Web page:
One of the most frustrating when you travel full time is bad Wi-Fi connection, worse still, or no Wi-Fi connect. While the inner in nowadays person can’t deal without being connected.

In our home countries we have convince of having internet access whenever we are, but when travel aboard this change completely.

Instead we become slaves to free Wi-Fi which often slow, unsecure, hard to find or non-existent.

So, how do you stay online when you travel especially in Bali Indonesia? No worries!! We’ve got you covered!


  1. Check whether your phone is unlocked or not
    If you are from US, Canada or Japan, make sure you check with your carrier before travelling to Indonesia, if your phone device is locked you won’t be able to use Indonesia’s SIM CARD
  2. Make sure your devices support GSM network frequencies


The first thing you need to do is find a place that sells SIM Card. The most obvious place to find a SIM card in Bali is at a major airport. A number of cell phone companies will have little booths as you are making your way out and it’s easy to pick up cards here. They might be slightly more expensive than typical, but no more than a few dozen rupiah, and it’s certainly convenient.

If you forget buy the SIM cards when you are in airport, don’t be worry, then look for shops that sell mobile phones. Many little neighbourhood warungs or the local call it with ‘counter’ stores also sell them. Or if you having hard time to finding one, ask a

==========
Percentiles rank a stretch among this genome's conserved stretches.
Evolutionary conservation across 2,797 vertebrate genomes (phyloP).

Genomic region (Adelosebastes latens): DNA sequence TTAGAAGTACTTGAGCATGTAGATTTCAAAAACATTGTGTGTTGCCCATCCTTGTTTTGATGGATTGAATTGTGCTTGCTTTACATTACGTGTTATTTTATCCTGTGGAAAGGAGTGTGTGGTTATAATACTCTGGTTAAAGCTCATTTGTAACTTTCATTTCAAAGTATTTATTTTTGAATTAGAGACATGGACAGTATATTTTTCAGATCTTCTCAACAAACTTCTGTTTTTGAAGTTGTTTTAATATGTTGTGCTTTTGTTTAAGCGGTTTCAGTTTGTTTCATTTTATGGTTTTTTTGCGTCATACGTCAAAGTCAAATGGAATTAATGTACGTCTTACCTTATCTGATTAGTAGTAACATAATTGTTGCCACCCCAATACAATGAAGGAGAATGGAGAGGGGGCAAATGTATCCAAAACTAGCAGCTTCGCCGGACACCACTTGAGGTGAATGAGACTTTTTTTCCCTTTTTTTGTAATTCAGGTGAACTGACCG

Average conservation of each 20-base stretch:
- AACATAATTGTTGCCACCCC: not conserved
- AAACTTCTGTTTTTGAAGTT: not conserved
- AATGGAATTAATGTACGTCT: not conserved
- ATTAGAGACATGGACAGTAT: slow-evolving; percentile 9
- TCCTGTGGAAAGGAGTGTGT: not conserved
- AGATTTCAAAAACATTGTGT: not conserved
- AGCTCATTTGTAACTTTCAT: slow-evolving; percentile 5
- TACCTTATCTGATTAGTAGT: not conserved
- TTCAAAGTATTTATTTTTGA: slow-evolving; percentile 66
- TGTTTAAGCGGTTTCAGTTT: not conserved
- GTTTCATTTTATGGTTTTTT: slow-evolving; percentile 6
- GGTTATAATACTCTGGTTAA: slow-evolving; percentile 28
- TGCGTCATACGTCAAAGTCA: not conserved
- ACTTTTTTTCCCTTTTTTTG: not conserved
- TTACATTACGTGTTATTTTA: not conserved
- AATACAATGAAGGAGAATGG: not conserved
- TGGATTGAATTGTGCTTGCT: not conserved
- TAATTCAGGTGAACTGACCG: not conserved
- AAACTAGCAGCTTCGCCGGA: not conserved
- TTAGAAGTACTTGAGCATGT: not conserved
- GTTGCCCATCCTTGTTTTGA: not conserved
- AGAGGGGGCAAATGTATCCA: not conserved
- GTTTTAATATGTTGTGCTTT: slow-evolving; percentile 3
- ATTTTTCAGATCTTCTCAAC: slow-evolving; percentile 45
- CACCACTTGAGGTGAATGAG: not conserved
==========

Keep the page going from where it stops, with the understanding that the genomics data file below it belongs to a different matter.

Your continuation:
local ‘counter paling dekat dimana? Saya mau membeli kartu SIM untuk handphone saya’ (where is the counter nearest? I want to bay a SIM cards for my phone’. And the local will help you find it.


While considered slightly more expensive, TELKOMSEL has by far the best coverage across Indonesia, and generally the fastest speeds. This can vary slightly by region or the exact spot you are in, but in general Telkomsel’s your best bet.

The second most popular provider would be XL (which could be a good second choice, if you have a dual SIM phone). There also Smartfren, 3/Tri, Axis, Indosat, and few others. If you plan on setting down in one spot for a while, ask the local what’s best, or check out coverage maps by clicking the links of each providers.


No matter the provider, a SIM card Indonesia is generally pretty cheap, sometime starting as low as 10.000 IDR. Price can vary depending on how much data is preloaded onto them, where you are buying them.

If you in doubt about the data, you have to asking to the seller, because some many data just for a single area. It’s important to make sure the advertised data is useful to you. Or, you can just buy a cheap card and top it up. And don’t forget to make note of your phone’s new number.